Last week was International Women’s Day and we held our annual conference where, as always we tackle some of the big and heavy hitting issues facing women in leadership.
In a perfect storm, my favourite topic of confidence has come to the forefront of the conversation as we saw new research released by CEW & Bain that:
‘women are twice as likely as men to receive feedback that they need to ‘display more confidence’
and Womens Agenda’s Ambition Report showing that;
‘51% said ‘confidence in my abilities’ could potentially hinder their ambitions over the next two years’ & this leads us to the double bind of confidence in the work place. Too confident and she will be labelled a ‘bitch’ or ‘bossy’. Not confident enough, and she lacks ‘leadership presence’ or ‘authority’.
Why is it that we forgive certain behaviours in male bosses, but we are quick to judge female bosses for the same behaviours?
When strong male leaders or managers act decisively, raise their voice, or put their foot down, it is accepted as behaviour of a strong leader, even when it is irrational.
Strong female leaders meanwhile, are often interpreted as bossy, bitchy, hormonal, or emotional when they raise their voice or act decisively. Indeed, many of the words commonly used to describe women in power are unflattering and often have negative, catty connotations. And let’s get really honest about this right now…… we have all done it before and will all probably do it again.
A survey by Gallup asking respondents their preferred gender of manager showed that 40% of female employees preferred male management, compared to 27% preferring a male boss.
The history of the Western World has been dominated by masculine figures of authority. This has resulted in society being accustomed to strong men in leadership whose behaviour is accepted more than females.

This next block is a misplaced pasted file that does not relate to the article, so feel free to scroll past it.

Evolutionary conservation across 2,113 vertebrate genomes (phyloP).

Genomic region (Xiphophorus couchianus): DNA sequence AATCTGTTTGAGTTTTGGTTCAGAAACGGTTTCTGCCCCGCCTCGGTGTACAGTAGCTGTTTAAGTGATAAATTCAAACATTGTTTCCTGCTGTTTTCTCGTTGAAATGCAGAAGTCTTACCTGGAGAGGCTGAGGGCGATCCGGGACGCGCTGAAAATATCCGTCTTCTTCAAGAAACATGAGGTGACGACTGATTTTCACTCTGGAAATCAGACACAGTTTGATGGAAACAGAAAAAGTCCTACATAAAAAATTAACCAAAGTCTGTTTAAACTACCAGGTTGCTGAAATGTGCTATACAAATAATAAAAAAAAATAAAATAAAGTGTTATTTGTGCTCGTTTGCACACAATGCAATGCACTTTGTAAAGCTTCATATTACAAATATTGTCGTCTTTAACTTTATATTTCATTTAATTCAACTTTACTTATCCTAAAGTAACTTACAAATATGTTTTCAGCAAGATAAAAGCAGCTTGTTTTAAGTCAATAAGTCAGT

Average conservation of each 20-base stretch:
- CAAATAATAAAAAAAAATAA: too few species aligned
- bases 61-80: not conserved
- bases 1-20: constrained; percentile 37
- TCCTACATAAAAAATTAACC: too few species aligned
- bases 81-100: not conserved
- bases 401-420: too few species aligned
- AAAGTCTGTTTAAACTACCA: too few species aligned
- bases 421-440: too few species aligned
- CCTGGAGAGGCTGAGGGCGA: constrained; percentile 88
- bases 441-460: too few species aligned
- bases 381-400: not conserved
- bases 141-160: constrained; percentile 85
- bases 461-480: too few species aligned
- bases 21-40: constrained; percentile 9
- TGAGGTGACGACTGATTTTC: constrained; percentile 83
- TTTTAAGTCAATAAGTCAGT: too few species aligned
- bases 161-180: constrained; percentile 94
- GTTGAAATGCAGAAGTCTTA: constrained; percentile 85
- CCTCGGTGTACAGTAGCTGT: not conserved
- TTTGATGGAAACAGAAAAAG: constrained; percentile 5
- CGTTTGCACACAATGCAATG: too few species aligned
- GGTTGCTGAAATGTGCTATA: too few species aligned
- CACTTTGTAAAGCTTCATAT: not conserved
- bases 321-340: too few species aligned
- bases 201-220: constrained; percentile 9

On the other hand, society is disproportionately critical of women in leadership or managerial roles. Not only are we critical of their actions in the professional world, but also disproportionately critical of their appearance and personal lives.
Studies have found that CEOs are four times more likely than the average person to have psychopathic tendencies. This equates to approximately one in five CEOs having psychopathic traits.
Given the higher proportion of male CEOs to female CEOs, there is clearly a high number of psychopathic men promoted to leadership positions who have had their psychopathic behaviour condoned and accepted by their peers and colleagues their whole lives.
The idea that many people hold that they “would prefer to work for a male boss than a female boss” is only perpetuating often unfounded biases. Male bosses have the equal potential to females to be micro-managers and political, yet these are stereotypically traits perceived in female managers.
Unfortunately, these stereotypes are self-reinforcing. If you already have a stereotype in your head of a bad female boss, when you actually encounter a female boss with some bad traits it will reinforce this assumption. It may also force you to overlook any positive traits she has and place an overemphasis on her negative behaviour.
If we are aiming to achieve higher levels of female leadership, we need to overcome stereotypes and hold both women and men accountable to the same standards of behaviour. Popular Unconscious Bias training can start to shine a spotlight on these often unconscious thoughts and decisions but this is only the tip of a very big iceberg. Supporting the development of women to find their voice and challenge situations where they feel bias is in action can be a powerful way to start to spotlight and change what for many is deeply embedded human behaviour.
If you have not seen the Pantene Ad, that shines a light on this subject you can watch it here
Kate Boorer is the Founder and CEO of Young Professional Women Australia, an organisation that accelerates the career progression and development of young female leaders working in Australian organisations.